Four Factors to Watch
1. Infrastructure Bill
Talks between President Biden and Senator Shelley Moore Capito broke off last week, as Biden was seeking more new spending than the $330 billion Capito was willing to deliver. With a sizable gap still remaining between Republicans and Democrats, a bipartisan group of 10 senators reached an agreement on an infrastructure proposal that would be paid in full without tax increases. According to the Wall Street Journal, sources close to the deal report that the bill calls for $579 billion above expected future federal spending on infrastructure. The overall proposal would total $974 billion over five years and $1.2 trillion if it continued over eight years.
Some Democrats, however, don’t believe legislation that favors certain measures (such as a gas tax over tax increases on the wealthy) will result in a large enough package, unless that legislation violates Biden’s commitment to not raise taxes on those earning less than $400,000.
2. COVID-19 Case Numbers
In the last week, the seven-day average of daily COVID cases dropped from 15,000 to 14,000; however, Florida stopped reporting cases, so the daily cases may have plateaued or even increased a small amount. The seven-day average of daily fatalities increased slightly from 430 to 438—again, not including Florida. Seven-day averages of COVID cases rose in California and Texas:
- California: from 930 to 1,000
- Texas: from 1,270 to 1,970
First-time jobless claims fell from 385,000 to 376,000 last week and were roughly in line with economists’ projections of 370,000. It is the second week in a row that jobless claims have been under 400,000 since the early days of the pandemic. Just prior to the pandemic, the U.S. average on unemployment claims was approximately 211,000.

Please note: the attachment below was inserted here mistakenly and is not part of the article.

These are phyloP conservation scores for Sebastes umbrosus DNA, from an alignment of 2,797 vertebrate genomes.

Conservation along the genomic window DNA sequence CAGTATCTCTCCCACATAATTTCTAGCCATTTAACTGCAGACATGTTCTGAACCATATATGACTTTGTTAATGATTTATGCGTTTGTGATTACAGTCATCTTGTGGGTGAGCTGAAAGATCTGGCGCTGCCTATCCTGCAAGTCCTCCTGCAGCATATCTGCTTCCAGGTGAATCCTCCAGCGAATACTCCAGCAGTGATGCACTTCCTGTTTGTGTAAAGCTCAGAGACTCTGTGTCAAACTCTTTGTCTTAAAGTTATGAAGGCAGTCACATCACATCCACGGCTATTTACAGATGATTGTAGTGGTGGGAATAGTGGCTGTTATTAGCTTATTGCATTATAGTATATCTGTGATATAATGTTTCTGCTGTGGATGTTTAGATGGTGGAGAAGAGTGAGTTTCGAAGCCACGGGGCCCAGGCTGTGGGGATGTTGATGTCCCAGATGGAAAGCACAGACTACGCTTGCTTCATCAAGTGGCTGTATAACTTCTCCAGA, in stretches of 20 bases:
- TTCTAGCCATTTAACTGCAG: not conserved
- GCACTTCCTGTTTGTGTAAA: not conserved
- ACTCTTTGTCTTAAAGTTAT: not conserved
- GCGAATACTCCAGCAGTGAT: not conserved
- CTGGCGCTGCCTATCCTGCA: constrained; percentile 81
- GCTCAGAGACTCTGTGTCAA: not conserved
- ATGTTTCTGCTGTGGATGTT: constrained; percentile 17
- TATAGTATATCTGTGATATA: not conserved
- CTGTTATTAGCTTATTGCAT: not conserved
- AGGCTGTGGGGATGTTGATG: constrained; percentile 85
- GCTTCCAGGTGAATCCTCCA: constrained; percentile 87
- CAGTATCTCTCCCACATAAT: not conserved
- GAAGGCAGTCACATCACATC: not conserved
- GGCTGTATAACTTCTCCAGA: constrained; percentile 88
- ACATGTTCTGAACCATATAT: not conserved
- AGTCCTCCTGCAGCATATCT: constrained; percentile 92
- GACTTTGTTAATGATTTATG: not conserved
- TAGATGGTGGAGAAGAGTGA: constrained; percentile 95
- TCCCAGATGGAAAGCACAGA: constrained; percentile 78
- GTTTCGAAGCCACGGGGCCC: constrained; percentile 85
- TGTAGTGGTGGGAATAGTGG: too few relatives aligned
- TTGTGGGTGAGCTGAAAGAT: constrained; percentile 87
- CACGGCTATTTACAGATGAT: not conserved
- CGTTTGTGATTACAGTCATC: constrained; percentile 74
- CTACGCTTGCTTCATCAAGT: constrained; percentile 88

According to the Labor Department, consumer prices for May rose at their fastest pace since 2008. The consumer price index (CPI) is up 5% from the same period last year. The CPI increase is the largest since the 5.3% increase in August 2008, just prior to the Great Recession. Thus far, the Federal Reserve’s stance is that the factors driving inflation are temporary and will subside in time, and inflation appears higher because of comparisons to a year ago when the economy had ground to a halt because of the pandemic. The Fed is not expected to react with any measures when the Federal Open Market Committee meets next week. The belief is that supply chain challenges are a major driver of what is seen as a shorter-term issue and that other indicators of longer-lasting inflation will remain in check—at least for now.
5. COVID Vaccine Update
More than 141 million Americans (about 43% of the population) have been fully vaccinated, up from 136 million last week. The Food and Drug Administration began discussions on the use of COVID-19 vaccines in children as young as six months old, while Moderna reports it requested the U.S. agency to extend the emergency use of its COVID-19 vaccine to children between the ages of 12 and 17.